Modernizing American Manufacturing

If you were to ask Intel engineers about how to modernize manufacturing, they would look at you quizzically. Our facilities are producing the most advanced, highest performing microprocessors in the world, evolving at a pace we call Moore’s Law. Modernization does not need to take place on the manufacturing floor – rather in the laws that enable American manufacturers.

Yesterday, the Senate Finance Committee held a hearing on Trade, Technology and 21st Century Manufacturing. There was complete, bipartisan consensus that Congress has a responsibility to try to keep pace. New and expanded trade agreements are the answer.

Intel started in 1968 with 12 employees as a manufacturer of dynamic memory chips and has evolved — as markets have evolved — into the world’s largest semiconductor manufacturer. Our products power everything from phones and tablets to servers and supercomputers that are sold in more than 120 countries.

Trade agreements, when effective and enforced, provide a foundation for doing business with countries around the world. They provide rules for engagement and protection from bad actors. However, trade agreements have not evolved as markets have evolved.

For example, the WTO Information Technology Agreement (ITA) dramatically increased U.S. exports by eliminating significant duties in many countries on a range of technology products. But it was negotiated in 1997 and does not cover the amazing technologies developed in the last decade. The Information Technology Industry Foundation estimates that ITA expansion could increase direct U.S. exports by $2.8 billion, boost U.S. revenues by $10 billion, and support an estimated 60,000 new jobs.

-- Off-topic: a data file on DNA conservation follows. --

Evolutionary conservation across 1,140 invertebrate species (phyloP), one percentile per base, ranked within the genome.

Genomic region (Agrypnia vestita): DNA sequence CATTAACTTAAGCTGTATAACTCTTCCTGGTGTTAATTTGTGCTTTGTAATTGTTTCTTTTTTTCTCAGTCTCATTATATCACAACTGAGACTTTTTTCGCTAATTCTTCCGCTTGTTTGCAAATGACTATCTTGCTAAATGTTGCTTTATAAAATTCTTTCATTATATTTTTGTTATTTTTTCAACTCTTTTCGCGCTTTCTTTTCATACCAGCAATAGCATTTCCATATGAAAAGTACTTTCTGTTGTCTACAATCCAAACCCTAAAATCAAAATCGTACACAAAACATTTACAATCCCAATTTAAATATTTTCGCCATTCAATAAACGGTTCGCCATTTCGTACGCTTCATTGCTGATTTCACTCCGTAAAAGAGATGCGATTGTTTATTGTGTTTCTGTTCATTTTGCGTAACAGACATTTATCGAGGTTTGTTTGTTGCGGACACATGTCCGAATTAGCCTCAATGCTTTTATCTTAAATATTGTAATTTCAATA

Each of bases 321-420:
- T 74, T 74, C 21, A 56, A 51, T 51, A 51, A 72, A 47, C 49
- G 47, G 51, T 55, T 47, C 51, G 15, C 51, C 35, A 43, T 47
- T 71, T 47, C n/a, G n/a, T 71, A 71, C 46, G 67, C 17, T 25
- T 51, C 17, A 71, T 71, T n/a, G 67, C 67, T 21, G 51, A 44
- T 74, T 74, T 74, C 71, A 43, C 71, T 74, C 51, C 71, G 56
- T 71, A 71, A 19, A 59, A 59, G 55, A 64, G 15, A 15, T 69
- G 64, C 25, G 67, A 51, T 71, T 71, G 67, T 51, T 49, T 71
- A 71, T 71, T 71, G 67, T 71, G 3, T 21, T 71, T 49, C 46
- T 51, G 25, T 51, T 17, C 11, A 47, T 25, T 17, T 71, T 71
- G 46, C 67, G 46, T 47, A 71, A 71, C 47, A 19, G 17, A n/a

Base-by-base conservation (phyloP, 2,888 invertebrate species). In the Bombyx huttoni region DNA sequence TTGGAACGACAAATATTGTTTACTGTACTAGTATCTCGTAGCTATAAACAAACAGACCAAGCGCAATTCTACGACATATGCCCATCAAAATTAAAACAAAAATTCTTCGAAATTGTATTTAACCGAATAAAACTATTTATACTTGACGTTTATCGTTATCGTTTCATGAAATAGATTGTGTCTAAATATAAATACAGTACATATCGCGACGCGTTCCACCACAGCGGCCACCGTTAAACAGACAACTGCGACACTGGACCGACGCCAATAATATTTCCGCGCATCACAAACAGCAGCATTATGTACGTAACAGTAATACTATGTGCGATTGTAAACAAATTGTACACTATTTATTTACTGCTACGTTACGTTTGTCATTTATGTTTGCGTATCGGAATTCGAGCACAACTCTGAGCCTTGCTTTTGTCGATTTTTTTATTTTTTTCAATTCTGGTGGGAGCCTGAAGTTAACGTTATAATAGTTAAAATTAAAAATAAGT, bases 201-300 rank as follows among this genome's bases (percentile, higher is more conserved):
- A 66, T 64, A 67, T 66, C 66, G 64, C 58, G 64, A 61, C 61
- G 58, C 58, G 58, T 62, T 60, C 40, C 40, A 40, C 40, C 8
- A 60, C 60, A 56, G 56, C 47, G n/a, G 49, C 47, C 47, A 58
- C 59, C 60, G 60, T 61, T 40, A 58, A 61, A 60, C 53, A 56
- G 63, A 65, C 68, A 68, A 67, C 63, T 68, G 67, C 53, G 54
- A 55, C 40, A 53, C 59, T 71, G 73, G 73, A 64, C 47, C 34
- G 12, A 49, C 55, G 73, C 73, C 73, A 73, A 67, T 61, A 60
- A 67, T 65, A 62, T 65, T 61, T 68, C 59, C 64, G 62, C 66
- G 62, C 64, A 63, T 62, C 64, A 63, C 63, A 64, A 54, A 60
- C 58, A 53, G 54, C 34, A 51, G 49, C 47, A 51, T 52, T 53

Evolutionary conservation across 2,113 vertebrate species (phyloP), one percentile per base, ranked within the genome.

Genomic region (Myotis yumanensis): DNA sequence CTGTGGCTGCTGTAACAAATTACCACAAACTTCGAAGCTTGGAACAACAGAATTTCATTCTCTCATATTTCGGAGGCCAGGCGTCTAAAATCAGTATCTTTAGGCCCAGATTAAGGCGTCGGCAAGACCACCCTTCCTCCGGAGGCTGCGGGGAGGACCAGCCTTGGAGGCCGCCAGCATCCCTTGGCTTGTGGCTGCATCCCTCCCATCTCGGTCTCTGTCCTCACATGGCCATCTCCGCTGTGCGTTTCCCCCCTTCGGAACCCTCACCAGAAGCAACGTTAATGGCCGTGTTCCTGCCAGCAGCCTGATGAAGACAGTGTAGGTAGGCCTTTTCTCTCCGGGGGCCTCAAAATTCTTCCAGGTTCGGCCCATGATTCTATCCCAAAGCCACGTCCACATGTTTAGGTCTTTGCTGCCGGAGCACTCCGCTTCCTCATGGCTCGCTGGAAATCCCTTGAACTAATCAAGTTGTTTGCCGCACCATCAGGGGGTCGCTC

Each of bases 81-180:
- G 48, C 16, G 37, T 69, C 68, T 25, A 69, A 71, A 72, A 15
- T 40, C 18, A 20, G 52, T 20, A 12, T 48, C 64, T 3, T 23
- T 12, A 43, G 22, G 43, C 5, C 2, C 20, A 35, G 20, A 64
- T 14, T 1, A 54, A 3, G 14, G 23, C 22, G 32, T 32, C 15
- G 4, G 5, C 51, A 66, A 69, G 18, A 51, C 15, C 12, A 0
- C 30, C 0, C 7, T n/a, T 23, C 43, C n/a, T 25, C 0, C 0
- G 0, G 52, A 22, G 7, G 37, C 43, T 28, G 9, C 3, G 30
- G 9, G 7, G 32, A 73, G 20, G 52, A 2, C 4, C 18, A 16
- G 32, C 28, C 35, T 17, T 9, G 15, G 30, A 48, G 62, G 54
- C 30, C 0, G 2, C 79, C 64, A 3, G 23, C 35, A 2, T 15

J Sturm 2Jackie Sturm, vice president of Global Supply Management for Intel, spoke yesterday at the hearing about how Intel’s domestically manufactured and internationally-sold dynamic is fundamental to the growth of our business. In fact, although more than three quarters of our sales are generated outside of the U.S., roughly three quarters of our advanced manufacturing and R&D is done here in America.

Of our now 100,000 employees worldwide, more than half are based in the U.S. The products Intel exports from the U.S. create and sustain U.S. jobs, and not just Intel jobs. Overseas sales of our products support our entire business operation, which includes over 7,000 suppliers in 46 states.

With 95% of consumers living overseas and the global marketplace becoming more and more competitive, it’s never been more important for Congress to come together in support of American manufacturers.

There are several trade agreements in play as well as Trade Promotion Authority (TPA) legislation. TPA is significant for Intel because, among other modern challenges, it can require all future U.S. free trade agreements to strengthen rules on digital trade, develop intellectual property protections for digital trade, and prohibit countries from engaging in forced technology transfer.

The Trans-Pacific Partnership (TPP) Agreement will set the standard for market access in the Asia-Pacific region. The Transatlantic Trade and Investment Partnership (T-TIP) Agreement covers the transatlantic economy, which accounts for nearly 50% of the world’s GDP and 30% of its trade.

Yesterday, Chairman Wyden noted how important it is to not hold back the innovation happening on U.S. factory floors by policies that are out of date. Passing TPA and moving quickly on TPP and T-TIP would be an excellent start.

There is no question that the export of manufactured goods made in the United States creates jobs and prosperity here at home. The question is when will Congress provide the tools necessary for a trade agenda that keeps pace with American manufacturers.

Intel’s testimony can be found on the U.S. Senate Committee on Finance website.  

 

 

 

 

 

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